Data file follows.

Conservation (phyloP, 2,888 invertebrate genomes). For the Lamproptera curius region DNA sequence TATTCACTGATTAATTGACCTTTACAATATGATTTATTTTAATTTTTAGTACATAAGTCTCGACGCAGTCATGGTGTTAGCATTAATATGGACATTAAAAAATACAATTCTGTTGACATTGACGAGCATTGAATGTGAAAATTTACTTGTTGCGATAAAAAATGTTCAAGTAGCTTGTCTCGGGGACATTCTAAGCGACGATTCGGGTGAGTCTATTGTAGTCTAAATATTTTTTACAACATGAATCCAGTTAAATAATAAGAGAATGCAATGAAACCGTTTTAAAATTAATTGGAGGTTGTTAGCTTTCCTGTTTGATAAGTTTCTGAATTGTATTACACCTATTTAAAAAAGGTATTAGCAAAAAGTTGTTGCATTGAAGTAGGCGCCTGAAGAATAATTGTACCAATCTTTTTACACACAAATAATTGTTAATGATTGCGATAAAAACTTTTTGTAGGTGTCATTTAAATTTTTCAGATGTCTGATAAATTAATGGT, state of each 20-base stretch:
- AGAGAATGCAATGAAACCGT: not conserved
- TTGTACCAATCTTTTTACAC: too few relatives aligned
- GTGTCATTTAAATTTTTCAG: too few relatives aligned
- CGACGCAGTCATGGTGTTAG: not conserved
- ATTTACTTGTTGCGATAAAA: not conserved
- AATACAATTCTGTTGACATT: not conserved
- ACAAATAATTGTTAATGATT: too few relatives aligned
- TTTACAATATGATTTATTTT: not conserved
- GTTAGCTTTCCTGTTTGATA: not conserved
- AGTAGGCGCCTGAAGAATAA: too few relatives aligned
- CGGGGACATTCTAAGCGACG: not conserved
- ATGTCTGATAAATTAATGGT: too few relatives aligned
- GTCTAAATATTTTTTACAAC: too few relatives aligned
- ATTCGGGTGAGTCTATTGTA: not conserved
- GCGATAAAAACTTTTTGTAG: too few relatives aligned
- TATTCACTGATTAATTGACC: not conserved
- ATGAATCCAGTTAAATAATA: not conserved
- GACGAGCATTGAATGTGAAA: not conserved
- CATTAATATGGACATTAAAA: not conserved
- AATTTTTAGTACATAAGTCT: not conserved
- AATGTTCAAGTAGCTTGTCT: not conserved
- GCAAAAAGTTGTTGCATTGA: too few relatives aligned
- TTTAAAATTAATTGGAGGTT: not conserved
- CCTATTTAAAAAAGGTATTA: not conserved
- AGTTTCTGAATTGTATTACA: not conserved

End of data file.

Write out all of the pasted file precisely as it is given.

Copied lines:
Conservation (phyloP, 2,888 invertebrate genomes). For the Lamproptera curius region DNA sequence TATTCACTGATTAATTGACCTTTACAATATGATTTATTTTAATTTTTAGTACATAAGTCTCGACGCAGTCATGGTGTTAGCATTAATATGGACATTAAAAAATACAATTCTGTTGACATTGACGAGCATTGAATGTGAAAATTTACTTGTTGCGATAAAAAATGTTCAAGTAGCTTGTCTCGGGGACATTCTAAGCGACGATTCGGGTGAGTCTATTGTAGTCTAAATATTTTTTACAACATGAATCCAGTTAAATAATAAGAGAATGCAATGAAACCGTTTTAAAATTAATTGGAGGTTGTTAGCTTTCCTGTTTGATAAGTTTCTGAATTGTATTACACCTATTTAAAAAAGGTATTAGCAAAAAGTTGTTGCATTGAAGTAGGCGCCTGAAGAATAATTGTACCAATCTTTTTACACACAAATAATTGTTAATGATTGCGATAAAAACTTTTTGTAGGTGTCATTTAAATTTTTCAGATGTCTGATAAATTAATGGT, state of each 20-base stretch:
- AGAGAATGCAATGAAACCGT: not conserved
- TTGTACCAATCTTTTTACAC: too few relatives aligned
- GTGTCATTTAAATTTTTCAG: too few relatives aligned
- CGACGCAGTCATGGTGTTAG: not conserved
- ATTTACTTGTTGCGATAAAA: not conserved
- AATACAATTCTGTTGACATT: not conserved
- ACAAATAATTGTTAATGATT: too few relatives aligned
- TTTACAATATGATTTATTTT: not conserved
- GTTAGCTTTCCTGTTTGATA: not conserved
- AGTAGGCGCCTGAAGAATAA: too few relatives aligned
- CGGGGACATTCTAAGCGACG: not conserved
- ATGTCTGATAAATTAATGGT: too few relatives aligned
- GTCTAAATATTTTTTACAAC: too few relatives aligned
- ATTCGGGTGAGTCTATTGTA: not conserved
- GCGATAAAAACTTTTTGTAG: too few relatives aligned
- TATTCACTGATTAATTGACC: not conserved
- ATGAATCCAGTTAAATAATA: not conserved
- GACGAGCATTGAATGTGAAA: not conserved
- CATTAATATGGACATTAAAA: not conserved
- AATTTTTAGTACATAAGTCT: not conserved
- AATGTTCAAGTAGCTTGTCT: not conserved
- GCAAAAAGTTGTTGCATTGA: too few relatives aligned
- TTTAAAATTAATTGGAGGTT: not conserved
- CCTATTTAAAAAAGGTATTA: not conserved
- AGTTTCTGAATTGTATTACA: not conserved